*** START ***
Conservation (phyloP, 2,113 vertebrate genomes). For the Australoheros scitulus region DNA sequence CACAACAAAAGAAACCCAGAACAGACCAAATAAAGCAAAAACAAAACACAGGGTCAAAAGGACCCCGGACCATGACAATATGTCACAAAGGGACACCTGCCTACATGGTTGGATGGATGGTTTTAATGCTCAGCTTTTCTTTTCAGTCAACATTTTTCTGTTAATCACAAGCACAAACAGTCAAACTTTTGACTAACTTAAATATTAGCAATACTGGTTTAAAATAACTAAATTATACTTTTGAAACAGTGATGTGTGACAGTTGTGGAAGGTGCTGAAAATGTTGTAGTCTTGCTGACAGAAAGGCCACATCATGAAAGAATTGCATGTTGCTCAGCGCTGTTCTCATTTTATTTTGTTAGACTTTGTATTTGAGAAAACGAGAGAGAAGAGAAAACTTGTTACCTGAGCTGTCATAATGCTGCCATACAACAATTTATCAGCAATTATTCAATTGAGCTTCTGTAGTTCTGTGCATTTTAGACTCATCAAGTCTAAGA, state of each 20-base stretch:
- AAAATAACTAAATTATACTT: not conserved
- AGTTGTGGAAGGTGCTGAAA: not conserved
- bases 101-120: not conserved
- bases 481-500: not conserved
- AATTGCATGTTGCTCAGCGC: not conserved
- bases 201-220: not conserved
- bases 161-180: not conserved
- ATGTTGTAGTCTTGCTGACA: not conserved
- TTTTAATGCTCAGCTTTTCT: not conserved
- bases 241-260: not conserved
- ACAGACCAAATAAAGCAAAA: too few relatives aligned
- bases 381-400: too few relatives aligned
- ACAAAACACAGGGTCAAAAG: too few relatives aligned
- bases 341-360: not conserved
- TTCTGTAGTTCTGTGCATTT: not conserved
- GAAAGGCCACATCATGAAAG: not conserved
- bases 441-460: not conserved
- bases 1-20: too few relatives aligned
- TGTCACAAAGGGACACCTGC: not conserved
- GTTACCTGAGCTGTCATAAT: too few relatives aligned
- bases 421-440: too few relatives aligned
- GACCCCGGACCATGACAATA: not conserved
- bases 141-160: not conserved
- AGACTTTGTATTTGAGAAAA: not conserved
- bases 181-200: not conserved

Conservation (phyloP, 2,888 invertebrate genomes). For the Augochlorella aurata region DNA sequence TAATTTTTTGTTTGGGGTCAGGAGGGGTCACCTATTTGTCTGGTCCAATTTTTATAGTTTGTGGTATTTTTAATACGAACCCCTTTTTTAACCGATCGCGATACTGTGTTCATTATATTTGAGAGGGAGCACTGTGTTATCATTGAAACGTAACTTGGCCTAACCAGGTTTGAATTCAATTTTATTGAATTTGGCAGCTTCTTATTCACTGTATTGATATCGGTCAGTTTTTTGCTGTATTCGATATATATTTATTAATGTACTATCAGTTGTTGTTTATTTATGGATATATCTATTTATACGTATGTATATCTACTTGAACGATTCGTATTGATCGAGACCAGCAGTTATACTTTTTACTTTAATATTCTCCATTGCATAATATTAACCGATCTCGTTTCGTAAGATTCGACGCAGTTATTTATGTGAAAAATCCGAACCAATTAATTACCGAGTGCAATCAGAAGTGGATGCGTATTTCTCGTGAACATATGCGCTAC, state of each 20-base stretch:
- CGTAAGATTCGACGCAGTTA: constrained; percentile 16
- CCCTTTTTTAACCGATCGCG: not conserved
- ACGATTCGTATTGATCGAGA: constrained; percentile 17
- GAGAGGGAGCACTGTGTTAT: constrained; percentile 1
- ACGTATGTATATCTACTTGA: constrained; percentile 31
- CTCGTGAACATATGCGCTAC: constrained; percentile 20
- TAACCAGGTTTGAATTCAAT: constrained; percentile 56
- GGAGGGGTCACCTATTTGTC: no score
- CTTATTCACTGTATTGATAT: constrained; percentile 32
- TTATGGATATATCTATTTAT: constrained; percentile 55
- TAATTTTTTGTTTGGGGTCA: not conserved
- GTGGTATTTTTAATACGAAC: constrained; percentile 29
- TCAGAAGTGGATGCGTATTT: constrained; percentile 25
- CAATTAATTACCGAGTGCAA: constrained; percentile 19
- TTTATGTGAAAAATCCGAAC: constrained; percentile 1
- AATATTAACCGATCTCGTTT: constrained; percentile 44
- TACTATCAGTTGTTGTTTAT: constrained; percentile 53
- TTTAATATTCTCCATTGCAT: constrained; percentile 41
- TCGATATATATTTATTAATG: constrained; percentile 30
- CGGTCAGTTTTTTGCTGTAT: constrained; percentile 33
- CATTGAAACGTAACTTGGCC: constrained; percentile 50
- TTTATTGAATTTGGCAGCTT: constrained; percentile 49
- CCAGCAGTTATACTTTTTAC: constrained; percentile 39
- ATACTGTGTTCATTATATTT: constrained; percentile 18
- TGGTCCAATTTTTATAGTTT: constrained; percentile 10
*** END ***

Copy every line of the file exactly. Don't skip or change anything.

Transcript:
Conservation (phyloP, 2,113 vertebrate genomes). For the Australoheros scitulus region DNA sequence CACAACAAAAGAAACCCAGAACAGACCAAATAAAGCAAAAACAAAACACAGGGTCAAAAGGACCCCGGACCATGACAATATGTCACAAAGGGACACCTGCCTACATGGTTGGATGGATGGTTTTAATGCTCAGCTTTTCTTTTCAGTCAACATTTTTCTGTTAATCACAAGCACAAACAGTCAAACTTTTGACTAACTTAAATATTAGCAATACTGGTTTAAAATAACTAAATTATACTTTTGAAACAGTGATGTGTGACAGTTGTGGAAGGTGCTGAAAATGTTGTAGTCTTGCTGACAGAAAGGCCACATCATGAAAGAATTGCATGTTGCTCAGCGCTGTTCTCATTTTATTTTGTTAGACTTTGTATTTGAGAAAACGAGAGAGAAGAGAAAACTTGTTACCTGAGCTGTCATAATGCTGCCATACAACAATTTATCAGCAATTATTCAATTGAGCTTCTGTAGTTCTGTGCATTTTAGACTCATCAAGTCTAAGA, state of each 20-base stretch:
- AAAATAACTAAATTATACTT: not conserved
- AGTTGTGGAAGGTGCTGAAA: not conserved
- bases 101-120: not conserved
- bases 481-500: not conserved
- AATTGCATGTTGCTCAGCGC: not conserved
- bases 201-220: not conserved
- bases 161-180: not conserved
- ATGTTGTAGTCTTGCTGACA: not conserved
- TTTTAATGCTCAGCTTTTCT: not conserved
- bases 241-260: not conserved
- ACAGACCAAATAAAGCAAAA: too few relatives aligned
- bases 381-400: too few relatives aligned
- ACAAAACACAGGGTCAAAAG: too few relatives aligned
- bases 341-360: not conserved
- TTCTGTAGTTCTGTGCATTT: not conserved
- GAAAGGCCACATCATGAAAG: not conserved
- bases 441-460: not conserved
- bases 1-20: too few relatives aligned
- TGTCACAAAGGGACACCTGC: not conserved
- GTTACCTGAGCTGTCATAAT: too few relatives aligned
- bases 421-440: too few relatives aligned
- GACCCCGGACCATGACAATA: not conserved
- bases 141-160: not conserved
- AGACTTTGTATTTGAGAAAA: not conserved
- bases 181-200: not conserved

Conservation (phyloP, 2,888 invertebrate genomes). For the Augochlorella aurata region DNA sequence TAATTTTTTGTTTGGGGTCAGGAGGGGTCACCTATTTGTCTGGTCCAATTTTTATAGTTTGTGGTATTTTTAATACGAACCCCTTTTTTAACCGATCGCGATACTGTGTTCATTATATTTGAGAGGGAGCACTGTGTTATCATTGAAACGTAACTTGGCCTAACCAGGTTTGAATTCAATTTTATTGAATTTGGCAGCTTCTTATTCACTGTATTGATATCGGTCAGTTTTTTGCTGTATTCGATATATATTTATTAATGTACTATCAGTTGTTGTTTATTTATGGATATATCTATTTATACGTATGTATATCTACTTGAACGATTCGTATTGATCGAGACCAGCAGTTATACTTTTTACTTTAATATTCTCCATTGCATAATATTAACCGATCTCGTTTCGTAAGATTCGACGCAGTTATTTATGTGAAAAATCCGAACCAATTAATTACCGAGTGCAATCAGAAGTGGATGCGTATTTCTCGTGAACATATGCGCTAC, state of each 20-base stretch:
- CGTAAGATTCGACGCAGTTA: constrained; percentile 16
- CCCTTTTTTAACCGATCGCG: not conserved
- ACGATTCGTATTGATCGAGA: constrained; percentile 17
- GAGAGGGAGCACTGTGTTAT: constrained; percentile 1
- ACGTATGTATATCTACTTGA: constrained; percentile 31
- CTCGTGAACATATGCGCTAC: constrained; percentile 20
- TAACCAGGTTTGAATTCAAT: constrained; percentile 56
- GGAGGGGTCACCTATTTGTC: no score
- CTTATTCACTGTATTGATAT: constrained; percentile 32
- TTATGGATATATCTATTTAT: constrained; percentile 55
- TAATTTTTTGTTTGGGGTCA: not conserved
- GTGGTATTTTTAATACGAAC: constrained; percentile 29
- TCAGAAGTGGATGCGTATTT: constrained; percentile 25
- CAATTAATTACCGAGTGCAA: constrained; percentile 19
- TTTATGTGAAAAATCCGAAC: constrained; percentile 1
- AATATTAACCGATCTCGTTT: constrained; percentile 44
- TACTATCAGTTGTTGTTTAT: constrained; percentile 53
- TTTAATATTCTCCATTGCAT: constrained; percentile 41
- TCGATATATATTTATTAATG: constrained; percentile 30
- CGGTCAGTTTTTTGCTGTAT: constrained; percentile 33
- CATTGAAACGTAACTTGGCC: constrained; percentile 50
- TTTATTGAATTTGGCAGCTT: constrained; percentile 49
- CCAGCAGTTATACTTTTTAC: constrained; percentile 39
- ATACTGTGTTCATTATATTT: constrained; percentile 18
- TGGTCCAATTTTTATAGTTT: constrained; percentile 10